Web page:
Sunday, July 08, 2007

Twelve and Sixteen

On a couple of websites now I've seen photographs of tall, empty supports for a bridge that isn't there anymore, accompanied by a much larger one that is. I knew it to be in Halton Region on one of the many creeks that breaks the towns up, many of them only bridged at last in the past decade or so. But this was an older one, and I had it in mind that it was the Queen Elizabeth Way bridge over Sixteen Mile Creek. Trouble is, I was there in 1999, right at the base of that bridge, and there were no such remnants. I checked the aerial photos up and down the QEW, even on the Niagara Peninsula, but saw nothing. Could they have been removed? Had I missed my opportunity?

Last week, I happened to check one of those sites on a hunch. Sure enough, it turned out I had the wrong route. It wasn't the QEW. It was Highway 5... Dundas Street, over Twelve Mile Creek (a.k.a. Bronte Creek).

P-Doug came along with me on Saturday morning to check it out. An interesting walk was in the offing as well. Heading north, Burloak Drive (initially on the border between Burlington and Oakville, hence the name) is, as I remembered, closed for a chunk that makes it useless for cars trying to get between Dundas Street and Upper Middle Road, but I figured it should be just the ticket for hikers. To my surprise, when we arrived at the intersection of Burloak Drive and Upper Middle Road, we discovered Burloak had been permanently closed, and very recently. It looked like we wouldn't be dodging much traffic as we walked.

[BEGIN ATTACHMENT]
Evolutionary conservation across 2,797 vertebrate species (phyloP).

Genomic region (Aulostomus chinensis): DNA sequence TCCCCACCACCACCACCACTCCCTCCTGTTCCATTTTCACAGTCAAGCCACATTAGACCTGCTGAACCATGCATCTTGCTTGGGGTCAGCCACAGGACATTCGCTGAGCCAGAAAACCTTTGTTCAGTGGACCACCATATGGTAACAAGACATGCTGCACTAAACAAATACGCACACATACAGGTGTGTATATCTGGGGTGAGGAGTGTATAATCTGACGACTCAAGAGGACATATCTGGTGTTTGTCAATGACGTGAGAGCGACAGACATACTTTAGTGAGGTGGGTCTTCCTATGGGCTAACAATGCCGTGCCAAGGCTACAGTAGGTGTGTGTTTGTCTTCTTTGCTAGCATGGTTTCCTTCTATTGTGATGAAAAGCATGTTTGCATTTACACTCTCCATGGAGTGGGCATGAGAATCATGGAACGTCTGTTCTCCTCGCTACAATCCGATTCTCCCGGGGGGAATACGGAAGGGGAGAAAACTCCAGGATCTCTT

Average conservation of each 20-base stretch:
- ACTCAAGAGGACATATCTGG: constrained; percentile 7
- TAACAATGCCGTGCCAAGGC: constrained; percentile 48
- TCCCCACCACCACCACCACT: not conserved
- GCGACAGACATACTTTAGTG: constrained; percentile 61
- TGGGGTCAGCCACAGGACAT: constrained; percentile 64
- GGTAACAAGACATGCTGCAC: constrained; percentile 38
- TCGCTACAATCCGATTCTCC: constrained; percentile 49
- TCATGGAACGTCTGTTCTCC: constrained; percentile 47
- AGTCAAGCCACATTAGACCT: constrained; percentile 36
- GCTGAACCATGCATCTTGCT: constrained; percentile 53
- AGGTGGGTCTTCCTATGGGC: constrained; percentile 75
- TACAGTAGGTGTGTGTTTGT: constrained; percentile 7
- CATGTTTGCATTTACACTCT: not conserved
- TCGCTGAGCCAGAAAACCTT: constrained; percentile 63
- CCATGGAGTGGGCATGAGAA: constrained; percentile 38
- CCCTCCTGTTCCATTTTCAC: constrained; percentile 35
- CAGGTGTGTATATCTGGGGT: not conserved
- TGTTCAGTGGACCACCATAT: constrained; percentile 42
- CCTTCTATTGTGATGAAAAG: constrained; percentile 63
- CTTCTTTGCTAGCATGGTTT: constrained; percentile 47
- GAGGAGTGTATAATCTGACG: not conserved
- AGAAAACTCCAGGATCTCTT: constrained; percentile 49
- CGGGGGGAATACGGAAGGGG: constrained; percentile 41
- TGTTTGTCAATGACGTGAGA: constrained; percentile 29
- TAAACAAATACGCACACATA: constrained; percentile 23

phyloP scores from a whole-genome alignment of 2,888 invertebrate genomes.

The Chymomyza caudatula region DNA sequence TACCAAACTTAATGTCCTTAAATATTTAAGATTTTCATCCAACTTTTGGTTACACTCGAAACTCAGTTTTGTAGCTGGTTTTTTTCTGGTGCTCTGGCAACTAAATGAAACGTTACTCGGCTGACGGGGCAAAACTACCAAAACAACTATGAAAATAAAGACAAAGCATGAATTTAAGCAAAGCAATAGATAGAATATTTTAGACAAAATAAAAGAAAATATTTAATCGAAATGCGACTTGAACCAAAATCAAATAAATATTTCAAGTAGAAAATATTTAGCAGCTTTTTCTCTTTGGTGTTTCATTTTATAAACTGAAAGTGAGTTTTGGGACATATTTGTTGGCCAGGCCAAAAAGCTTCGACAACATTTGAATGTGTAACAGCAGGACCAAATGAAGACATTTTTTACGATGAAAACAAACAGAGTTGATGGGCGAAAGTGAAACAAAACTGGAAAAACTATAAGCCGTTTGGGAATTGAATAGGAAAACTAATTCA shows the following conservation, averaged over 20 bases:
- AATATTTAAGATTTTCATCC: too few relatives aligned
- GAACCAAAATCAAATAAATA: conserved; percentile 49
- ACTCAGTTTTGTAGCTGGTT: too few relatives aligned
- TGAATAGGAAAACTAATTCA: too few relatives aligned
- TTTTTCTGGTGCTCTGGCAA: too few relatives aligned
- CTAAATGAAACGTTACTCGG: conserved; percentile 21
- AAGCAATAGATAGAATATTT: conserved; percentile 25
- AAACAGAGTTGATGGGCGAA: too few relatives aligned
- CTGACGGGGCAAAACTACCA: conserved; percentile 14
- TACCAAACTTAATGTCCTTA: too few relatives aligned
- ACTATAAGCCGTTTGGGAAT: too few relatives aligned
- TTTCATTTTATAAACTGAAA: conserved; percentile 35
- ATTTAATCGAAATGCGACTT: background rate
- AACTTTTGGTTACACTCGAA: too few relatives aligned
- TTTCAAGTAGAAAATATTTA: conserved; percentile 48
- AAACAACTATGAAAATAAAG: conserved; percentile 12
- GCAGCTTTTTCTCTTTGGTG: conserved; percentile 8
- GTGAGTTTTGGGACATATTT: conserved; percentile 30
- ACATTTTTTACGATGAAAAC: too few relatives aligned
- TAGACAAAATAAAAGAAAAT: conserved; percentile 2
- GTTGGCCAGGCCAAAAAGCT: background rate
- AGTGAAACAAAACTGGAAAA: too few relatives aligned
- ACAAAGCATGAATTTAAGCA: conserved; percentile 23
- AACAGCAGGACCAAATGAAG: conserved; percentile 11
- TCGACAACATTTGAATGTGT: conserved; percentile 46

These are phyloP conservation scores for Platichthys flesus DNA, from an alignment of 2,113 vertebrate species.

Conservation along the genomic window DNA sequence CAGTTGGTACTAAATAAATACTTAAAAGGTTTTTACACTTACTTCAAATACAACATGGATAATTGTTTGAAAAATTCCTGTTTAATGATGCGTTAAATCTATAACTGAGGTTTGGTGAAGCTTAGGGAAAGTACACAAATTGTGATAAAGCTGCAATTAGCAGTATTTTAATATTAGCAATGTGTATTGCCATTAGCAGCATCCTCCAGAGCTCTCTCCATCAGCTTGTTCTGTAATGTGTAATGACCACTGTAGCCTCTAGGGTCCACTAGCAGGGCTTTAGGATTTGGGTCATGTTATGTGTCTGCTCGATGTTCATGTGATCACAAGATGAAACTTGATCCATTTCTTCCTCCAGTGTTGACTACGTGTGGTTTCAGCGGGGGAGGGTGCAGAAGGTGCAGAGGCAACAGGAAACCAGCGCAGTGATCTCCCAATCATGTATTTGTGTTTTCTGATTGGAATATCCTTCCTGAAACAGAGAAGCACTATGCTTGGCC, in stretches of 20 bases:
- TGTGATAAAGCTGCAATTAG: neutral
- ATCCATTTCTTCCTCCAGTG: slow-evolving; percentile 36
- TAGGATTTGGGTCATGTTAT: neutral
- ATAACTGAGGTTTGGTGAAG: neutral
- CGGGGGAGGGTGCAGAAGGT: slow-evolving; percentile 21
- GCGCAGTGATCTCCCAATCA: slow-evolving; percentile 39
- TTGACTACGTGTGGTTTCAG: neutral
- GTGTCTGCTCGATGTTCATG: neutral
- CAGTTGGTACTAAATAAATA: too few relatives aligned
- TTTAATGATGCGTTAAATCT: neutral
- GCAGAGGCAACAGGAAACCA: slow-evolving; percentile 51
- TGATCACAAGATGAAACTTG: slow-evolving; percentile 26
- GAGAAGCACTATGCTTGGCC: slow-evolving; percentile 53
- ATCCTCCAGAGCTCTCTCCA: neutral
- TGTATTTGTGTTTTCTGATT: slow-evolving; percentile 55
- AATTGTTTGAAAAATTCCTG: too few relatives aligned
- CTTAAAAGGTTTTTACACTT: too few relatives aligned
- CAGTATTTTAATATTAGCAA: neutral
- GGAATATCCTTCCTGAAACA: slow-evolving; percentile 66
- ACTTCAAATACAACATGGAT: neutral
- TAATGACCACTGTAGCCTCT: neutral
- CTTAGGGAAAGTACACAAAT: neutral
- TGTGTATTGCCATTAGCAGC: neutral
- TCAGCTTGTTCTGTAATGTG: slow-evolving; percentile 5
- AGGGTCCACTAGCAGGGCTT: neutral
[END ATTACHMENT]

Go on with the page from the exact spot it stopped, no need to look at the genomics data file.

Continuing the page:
On the right, as we headed north, was the very sharp drop down to Twelve Mile Creek. On our left, through a very narrow line of trees, were the monster homes that have been being built there since around 1990. Oddly enough, about half way to Dundas, we came to a stretch of Burloak Drive that was still open! They had had to build a new access to it from the western subdivision, but it had to be done because a score or so homes still front onto Burloak itself, and those people needed access they couldn't get otherwise now that the road is closed at Upper Middle Road. A couple of minutes' walk through that small, privileged knot of homes and we came to the start of the ancient road closure, the one I had actually anticipated, that has been closed since at least some time in the 80s. There, the road closed in a little to become more of a trail; the decades had seen the course's partial return to nature. Beyond that, it opened up again, to a wider path that represents what was, till recently, the other open end of the road, now itself closed off all the way to Dundas Street. This section I can remember, barely, driving to explore way back around 1990, just to see where it went (nowhere, really).

This brought us to Dundas Street, Highway 5. Not a 400 series highway, but aside from the traffic lights, people pretty much treat it as one. It's on the verge of the countryside in Burlington, but even in Oakville, I've seen the city creep up to it, and then close in around it. What was countryside when I got my license 20 years ago is now the "new" upper fringe of suburban Oakville. Where we were in Burlington, it represented the northern limit... for the moment.